For the trim at the neckline, I made it up as I went. Scrap crepe for the blue center and white satin ribbon for the edges. It took a little tweaking for it to hit exactly where I wanted it.

Thanks for sharing, Molly!

October 1, 2009

But why study historical costume? (Allow me to wax philosophical!)

ladyaclandWhile we were in England, I had two different people (both of whom I met while on the tour but who were not in our group) ask me why we’d bring over a group to study clothing, of all things. Weren’t there far more important things we could have devoted our time to? Clothing just seemed, well, frivolous–lacking any real depth.

Naturally, I beg to differ. And so allow me to give you the philosophical underpinnings of my lifelong passion for the study of historical fashion (particularly women’s clothing) through the centuries.

This topic actually came up the first full day of our London tour when we went through the Globe. Our guide, Kitty, gave a detailed costume demonstration and touched on many of the very things I love to discuss about clothing. But first, a little background.

These post-modern times hold out a schizophrenic approach to dress. On the one hand, we’re told that no one should judge a book by its cover and that clothing really doesn’t matter at all — if I want to wear torn jeans and a wrinkled tee-shirt with bed-head, that’s just fine, and please don’t even think about calling me a slacker. On the other hand, our checkout lanes are stuffed to overflowing with celebrity-soaked fashion magazines full of headlines screaming about the latest “must-haves” and what is “in” this season (and so yesterday from last spring)–the clear implication being that clothes make the man, and you’d better not be left out of the constantly changing parade of style. So how you dress either shouldn’t matter in the least, or it is of utmost importance and should consume your pop-culture-bound life. But what’s reality?

"I don't know, dear.... Don't you think just a few more pearls would better express my status as Marquess?"

"I don't know, dear.... Don't you think just a few more pearls would better express my status as Marquess?"

Let’s get back to our Globe tour, because history has a lot to tell us about ourselves. During Shakespeare’s time, there were “sumptuary laws” dictating exactly who could wear what type of fabric, trimming, lace, jewels, etc. To boil it down to a short synopsis, there was a runaway problem of young men spending themselves into debt to dress “above their station” — trying to imitate the fashions of the nobility whether or not they could afford the expense. And clothing was very expensive for centuries before the industrial revolution brought us giant looms and mills full of laborers (which is another subject entirely, so don’t get me on that bunny trail!). In order to rein in the excesses of expensive fashion, the Elizabethans came up with sumptuary statutes spelling out exactly who could wear what types of finery (even specifying particular colors for certain officials, royalty, etc.). We might scratch our heads at this and wonder what all the fuss was about, but here’s where I think our Elizabethan forebears showed a greater understanding of what clothing communicates than we do–even if their response to it went overboard legislatively.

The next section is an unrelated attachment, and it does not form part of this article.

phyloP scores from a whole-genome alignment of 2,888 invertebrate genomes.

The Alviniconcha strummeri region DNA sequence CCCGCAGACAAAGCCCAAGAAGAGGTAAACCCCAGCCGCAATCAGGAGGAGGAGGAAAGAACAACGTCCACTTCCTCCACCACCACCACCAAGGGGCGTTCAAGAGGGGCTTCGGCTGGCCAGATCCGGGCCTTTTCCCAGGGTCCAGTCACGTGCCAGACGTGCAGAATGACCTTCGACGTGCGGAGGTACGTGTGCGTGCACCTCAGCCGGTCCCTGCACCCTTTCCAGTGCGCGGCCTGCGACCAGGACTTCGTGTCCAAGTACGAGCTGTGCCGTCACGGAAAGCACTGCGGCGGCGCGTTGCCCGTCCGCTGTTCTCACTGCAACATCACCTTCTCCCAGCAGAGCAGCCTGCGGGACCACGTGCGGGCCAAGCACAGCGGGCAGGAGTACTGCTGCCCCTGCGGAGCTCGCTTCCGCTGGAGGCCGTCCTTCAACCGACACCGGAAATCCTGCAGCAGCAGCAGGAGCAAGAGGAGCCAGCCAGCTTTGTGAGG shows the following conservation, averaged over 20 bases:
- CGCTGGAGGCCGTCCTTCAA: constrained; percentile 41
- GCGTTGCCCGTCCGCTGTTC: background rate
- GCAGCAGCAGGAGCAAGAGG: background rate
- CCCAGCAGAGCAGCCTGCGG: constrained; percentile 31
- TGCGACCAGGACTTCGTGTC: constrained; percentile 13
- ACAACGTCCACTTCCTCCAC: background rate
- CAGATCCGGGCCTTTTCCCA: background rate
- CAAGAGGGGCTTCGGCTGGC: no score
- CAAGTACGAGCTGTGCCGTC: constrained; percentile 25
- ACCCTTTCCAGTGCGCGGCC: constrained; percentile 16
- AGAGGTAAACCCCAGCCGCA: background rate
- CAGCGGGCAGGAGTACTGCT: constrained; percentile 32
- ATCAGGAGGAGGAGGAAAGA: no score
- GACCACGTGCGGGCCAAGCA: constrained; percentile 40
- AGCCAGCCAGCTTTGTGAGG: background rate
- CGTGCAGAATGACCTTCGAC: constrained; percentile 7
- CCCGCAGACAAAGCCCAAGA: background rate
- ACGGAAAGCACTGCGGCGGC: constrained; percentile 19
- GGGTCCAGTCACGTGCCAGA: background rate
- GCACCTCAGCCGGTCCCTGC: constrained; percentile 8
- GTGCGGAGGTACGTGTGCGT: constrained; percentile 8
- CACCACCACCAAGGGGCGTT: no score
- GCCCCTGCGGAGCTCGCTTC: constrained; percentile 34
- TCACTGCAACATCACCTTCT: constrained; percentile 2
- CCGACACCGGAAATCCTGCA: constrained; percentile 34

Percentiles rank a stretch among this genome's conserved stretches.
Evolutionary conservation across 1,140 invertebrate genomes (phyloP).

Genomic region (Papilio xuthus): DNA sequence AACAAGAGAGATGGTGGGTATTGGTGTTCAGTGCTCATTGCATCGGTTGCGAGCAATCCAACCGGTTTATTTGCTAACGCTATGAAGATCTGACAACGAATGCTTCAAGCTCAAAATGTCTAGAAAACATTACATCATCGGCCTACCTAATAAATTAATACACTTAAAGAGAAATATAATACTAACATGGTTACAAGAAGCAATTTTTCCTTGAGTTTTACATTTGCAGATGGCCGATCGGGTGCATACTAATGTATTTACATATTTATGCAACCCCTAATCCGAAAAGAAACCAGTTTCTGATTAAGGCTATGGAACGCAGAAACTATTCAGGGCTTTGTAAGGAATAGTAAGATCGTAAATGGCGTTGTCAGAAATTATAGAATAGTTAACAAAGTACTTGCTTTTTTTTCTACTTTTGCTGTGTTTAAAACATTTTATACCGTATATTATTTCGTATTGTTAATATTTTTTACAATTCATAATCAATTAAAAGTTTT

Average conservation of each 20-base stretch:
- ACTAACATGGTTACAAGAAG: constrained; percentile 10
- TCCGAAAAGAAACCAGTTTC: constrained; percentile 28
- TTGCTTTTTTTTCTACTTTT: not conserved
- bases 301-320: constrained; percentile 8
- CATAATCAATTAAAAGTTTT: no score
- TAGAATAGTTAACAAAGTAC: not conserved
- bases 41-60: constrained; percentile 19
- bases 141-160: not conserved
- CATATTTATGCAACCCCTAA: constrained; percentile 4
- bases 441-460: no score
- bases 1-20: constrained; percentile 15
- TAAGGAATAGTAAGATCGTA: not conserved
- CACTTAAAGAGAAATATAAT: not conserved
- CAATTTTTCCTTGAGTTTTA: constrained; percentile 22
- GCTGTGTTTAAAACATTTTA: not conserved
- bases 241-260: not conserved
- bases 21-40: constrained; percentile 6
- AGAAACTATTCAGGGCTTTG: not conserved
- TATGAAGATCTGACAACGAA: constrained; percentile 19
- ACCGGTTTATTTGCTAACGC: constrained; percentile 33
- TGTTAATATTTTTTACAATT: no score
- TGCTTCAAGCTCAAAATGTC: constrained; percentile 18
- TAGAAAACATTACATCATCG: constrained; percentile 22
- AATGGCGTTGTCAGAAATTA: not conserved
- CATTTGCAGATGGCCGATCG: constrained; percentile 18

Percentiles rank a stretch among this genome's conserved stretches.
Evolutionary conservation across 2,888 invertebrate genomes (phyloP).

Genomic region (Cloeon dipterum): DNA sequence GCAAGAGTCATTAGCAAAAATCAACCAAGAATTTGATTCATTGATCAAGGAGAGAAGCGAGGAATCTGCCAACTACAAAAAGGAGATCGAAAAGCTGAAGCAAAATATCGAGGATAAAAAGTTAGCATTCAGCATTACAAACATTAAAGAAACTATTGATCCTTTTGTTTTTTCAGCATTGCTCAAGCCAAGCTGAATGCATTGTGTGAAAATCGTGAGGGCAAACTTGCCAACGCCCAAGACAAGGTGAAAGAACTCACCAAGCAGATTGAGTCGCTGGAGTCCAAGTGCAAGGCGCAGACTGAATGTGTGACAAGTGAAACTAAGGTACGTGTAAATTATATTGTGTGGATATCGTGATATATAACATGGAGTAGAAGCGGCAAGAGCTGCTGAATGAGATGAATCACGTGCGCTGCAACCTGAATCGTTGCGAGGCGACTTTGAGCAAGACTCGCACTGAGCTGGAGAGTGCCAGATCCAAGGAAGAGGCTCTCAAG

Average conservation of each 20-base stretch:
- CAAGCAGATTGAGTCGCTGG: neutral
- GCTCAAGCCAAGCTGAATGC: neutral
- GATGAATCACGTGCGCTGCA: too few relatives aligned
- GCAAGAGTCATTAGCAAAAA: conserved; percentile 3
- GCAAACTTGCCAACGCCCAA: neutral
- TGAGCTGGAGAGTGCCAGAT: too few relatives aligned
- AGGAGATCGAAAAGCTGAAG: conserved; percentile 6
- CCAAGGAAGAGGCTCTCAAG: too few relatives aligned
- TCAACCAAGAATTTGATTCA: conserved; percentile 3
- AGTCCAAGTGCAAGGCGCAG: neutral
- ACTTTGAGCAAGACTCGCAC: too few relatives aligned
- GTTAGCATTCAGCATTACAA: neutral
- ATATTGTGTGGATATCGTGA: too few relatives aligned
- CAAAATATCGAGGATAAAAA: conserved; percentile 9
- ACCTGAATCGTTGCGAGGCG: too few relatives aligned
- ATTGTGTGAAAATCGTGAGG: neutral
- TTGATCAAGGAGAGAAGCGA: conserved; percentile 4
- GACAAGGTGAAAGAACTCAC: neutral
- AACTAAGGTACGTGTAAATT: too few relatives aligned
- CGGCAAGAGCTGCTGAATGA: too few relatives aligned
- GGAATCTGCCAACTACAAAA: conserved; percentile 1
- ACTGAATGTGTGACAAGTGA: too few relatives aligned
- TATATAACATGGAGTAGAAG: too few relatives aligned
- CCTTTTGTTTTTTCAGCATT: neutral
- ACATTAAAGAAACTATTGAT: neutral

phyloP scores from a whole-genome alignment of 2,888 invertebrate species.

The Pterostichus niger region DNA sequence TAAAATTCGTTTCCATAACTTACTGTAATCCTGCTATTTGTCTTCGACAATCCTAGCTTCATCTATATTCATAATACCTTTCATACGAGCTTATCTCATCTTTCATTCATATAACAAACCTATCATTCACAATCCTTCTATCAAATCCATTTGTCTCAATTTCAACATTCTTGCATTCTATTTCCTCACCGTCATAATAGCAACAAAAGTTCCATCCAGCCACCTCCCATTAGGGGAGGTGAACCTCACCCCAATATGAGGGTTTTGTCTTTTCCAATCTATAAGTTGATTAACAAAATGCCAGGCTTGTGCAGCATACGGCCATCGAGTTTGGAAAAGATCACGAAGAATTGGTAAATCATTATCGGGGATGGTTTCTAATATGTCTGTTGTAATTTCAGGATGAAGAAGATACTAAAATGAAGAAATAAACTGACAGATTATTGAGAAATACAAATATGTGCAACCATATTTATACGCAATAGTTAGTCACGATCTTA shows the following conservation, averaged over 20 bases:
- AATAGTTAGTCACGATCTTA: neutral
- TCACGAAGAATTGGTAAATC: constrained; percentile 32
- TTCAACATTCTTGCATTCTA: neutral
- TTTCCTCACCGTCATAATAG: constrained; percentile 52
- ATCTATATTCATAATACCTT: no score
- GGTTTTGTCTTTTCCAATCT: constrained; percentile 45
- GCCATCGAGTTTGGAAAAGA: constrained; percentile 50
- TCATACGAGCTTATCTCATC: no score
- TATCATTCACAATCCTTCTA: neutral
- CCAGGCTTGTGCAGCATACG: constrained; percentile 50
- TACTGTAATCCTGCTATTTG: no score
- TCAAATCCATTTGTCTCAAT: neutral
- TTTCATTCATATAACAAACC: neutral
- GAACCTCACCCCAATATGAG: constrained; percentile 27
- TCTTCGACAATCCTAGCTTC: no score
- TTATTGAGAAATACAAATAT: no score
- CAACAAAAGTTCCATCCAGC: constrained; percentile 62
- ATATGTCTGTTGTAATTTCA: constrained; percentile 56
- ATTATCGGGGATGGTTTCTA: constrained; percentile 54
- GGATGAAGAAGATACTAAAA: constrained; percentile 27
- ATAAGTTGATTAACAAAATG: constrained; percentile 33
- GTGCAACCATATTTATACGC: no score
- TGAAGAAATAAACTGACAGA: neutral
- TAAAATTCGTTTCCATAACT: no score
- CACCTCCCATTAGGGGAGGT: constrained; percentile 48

Benjamin West's depiction of a scene from King Lear, in which clothing plays an important supporting role as Shakespeare explores deceit, disguise, rank, and true nobility.

Benjamin West's depiction of a scene from King Lear, in which clothing plays an important supporting role as Shakespeare explores deceit, disguise, rank, and true nobility.